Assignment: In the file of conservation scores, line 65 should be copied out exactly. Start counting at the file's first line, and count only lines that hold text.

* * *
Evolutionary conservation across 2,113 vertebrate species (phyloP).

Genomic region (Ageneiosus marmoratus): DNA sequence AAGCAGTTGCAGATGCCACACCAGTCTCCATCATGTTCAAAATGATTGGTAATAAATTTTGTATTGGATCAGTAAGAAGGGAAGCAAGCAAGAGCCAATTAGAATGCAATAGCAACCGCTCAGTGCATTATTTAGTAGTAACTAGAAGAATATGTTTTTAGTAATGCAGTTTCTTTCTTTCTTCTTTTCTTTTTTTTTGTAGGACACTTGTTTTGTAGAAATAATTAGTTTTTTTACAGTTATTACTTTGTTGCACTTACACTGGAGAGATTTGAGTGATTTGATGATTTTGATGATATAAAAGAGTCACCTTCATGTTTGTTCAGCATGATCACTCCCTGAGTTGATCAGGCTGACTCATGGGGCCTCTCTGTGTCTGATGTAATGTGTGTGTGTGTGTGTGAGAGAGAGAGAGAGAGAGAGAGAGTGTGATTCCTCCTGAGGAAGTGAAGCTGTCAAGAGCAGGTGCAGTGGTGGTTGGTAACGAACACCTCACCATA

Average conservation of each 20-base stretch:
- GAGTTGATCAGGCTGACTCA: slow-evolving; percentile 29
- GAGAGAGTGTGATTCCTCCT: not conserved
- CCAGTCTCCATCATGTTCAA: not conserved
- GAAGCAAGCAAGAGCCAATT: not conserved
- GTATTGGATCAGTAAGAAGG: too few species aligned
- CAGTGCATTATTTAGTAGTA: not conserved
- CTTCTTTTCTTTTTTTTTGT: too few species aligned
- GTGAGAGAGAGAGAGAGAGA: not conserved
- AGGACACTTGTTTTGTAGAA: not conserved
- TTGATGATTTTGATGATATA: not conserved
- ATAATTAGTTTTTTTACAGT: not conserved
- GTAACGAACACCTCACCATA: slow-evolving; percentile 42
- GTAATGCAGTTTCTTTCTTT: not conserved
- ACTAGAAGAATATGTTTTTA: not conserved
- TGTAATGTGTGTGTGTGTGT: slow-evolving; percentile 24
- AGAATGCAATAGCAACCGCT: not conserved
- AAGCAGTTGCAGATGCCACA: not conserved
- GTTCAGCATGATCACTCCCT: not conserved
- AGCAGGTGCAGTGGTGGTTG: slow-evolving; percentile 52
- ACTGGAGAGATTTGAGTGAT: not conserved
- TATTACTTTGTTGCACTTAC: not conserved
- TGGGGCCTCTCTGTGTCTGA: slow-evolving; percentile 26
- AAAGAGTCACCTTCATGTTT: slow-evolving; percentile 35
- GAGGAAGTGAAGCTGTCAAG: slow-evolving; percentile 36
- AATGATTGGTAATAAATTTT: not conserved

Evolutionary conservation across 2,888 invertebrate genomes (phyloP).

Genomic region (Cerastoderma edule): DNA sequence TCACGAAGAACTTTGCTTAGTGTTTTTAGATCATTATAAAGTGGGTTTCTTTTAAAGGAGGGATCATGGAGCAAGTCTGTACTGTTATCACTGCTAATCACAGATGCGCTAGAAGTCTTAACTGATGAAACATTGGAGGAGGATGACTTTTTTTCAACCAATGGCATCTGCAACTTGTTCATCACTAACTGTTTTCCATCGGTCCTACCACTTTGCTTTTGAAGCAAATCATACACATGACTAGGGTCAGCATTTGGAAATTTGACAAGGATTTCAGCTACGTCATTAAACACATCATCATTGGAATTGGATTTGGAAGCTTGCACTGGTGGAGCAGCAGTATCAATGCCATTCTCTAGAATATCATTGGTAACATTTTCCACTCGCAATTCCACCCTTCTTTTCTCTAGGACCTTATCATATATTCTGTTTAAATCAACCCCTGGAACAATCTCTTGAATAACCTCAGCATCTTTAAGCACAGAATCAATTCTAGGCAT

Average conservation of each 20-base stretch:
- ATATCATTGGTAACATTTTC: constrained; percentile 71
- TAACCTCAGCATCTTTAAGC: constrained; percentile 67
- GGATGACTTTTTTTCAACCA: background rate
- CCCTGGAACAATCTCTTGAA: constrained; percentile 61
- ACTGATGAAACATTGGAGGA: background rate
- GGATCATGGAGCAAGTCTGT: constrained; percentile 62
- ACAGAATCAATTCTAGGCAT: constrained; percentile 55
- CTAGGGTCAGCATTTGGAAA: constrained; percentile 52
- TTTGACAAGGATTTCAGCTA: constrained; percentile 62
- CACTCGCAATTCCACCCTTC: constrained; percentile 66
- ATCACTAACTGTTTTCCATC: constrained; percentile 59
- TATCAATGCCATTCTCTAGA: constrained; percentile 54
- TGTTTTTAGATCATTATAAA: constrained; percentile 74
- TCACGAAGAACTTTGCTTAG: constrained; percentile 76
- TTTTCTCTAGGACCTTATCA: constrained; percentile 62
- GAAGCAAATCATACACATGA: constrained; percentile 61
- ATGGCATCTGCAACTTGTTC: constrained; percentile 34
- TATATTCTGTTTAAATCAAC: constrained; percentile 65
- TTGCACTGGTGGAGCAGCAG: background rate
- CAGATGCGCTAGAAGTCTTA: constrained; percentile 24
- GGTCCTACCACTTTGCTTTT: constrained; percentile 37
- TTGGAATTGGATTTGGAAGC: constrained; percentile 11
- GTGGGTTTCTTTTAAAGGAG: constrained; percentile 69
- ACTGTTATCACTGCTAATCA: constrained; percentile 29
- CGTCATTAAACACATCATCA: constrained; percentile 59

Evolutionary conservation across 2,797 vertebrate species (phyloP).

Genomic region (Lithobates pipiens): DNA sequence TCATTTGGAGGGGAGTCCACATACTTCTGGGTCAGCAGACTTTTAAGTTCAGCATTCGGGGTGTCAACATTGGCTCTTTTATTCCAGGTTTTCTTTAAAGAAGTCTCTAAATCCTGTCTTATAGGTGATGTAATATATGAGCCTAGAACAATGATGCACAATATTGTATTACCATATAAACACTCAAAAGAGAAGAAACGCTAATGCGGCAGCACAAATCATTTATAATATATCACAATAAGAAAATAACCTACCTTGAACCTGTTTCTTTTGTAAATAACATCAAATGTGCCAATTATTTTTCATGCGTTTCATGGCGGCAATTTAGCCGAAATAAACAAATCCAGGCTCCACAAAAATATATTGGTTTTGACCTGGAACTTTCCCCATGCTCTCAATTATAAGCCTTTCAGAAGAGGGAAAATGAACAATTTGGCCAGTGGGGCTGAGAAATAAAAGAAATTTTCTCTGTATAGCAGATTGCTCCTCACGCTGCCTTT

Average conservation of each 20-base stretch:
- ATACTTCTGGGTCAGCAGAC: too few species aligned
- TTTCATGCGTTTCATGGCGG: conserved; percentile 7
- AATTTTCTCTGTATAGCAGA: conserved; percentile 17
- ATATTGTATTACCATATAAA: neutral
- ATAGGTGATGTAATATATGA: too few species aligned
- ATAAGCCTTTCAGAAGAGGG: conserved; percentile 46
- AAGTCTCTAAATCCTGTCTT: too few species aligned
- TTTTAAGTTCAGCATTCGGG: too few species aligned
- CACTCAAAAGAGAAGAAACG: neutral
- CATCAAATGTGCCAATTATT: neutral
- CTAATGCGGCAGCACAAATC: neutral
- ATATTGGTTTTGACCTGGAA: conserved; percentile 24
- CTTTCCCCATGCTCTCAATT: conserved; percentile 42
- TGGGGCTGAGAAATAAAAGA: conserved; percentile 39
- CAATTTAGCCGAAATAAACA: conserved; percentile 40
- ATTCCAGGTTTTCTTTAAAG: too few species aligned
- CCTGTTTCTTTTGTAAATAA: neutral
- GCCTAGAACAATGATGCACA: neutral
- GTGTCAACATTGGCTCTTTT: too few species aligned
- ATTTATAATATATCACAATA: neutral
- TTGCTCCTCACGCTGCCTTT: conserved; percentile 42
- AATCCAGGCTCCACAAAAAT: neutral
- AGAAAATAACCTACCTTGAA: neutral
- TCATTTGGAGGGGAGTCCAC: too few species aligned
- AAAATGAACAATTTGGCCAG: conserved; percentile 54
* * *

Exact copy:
- ATAAGCCTTTCAGAAGAGGG: conserved; percentile 46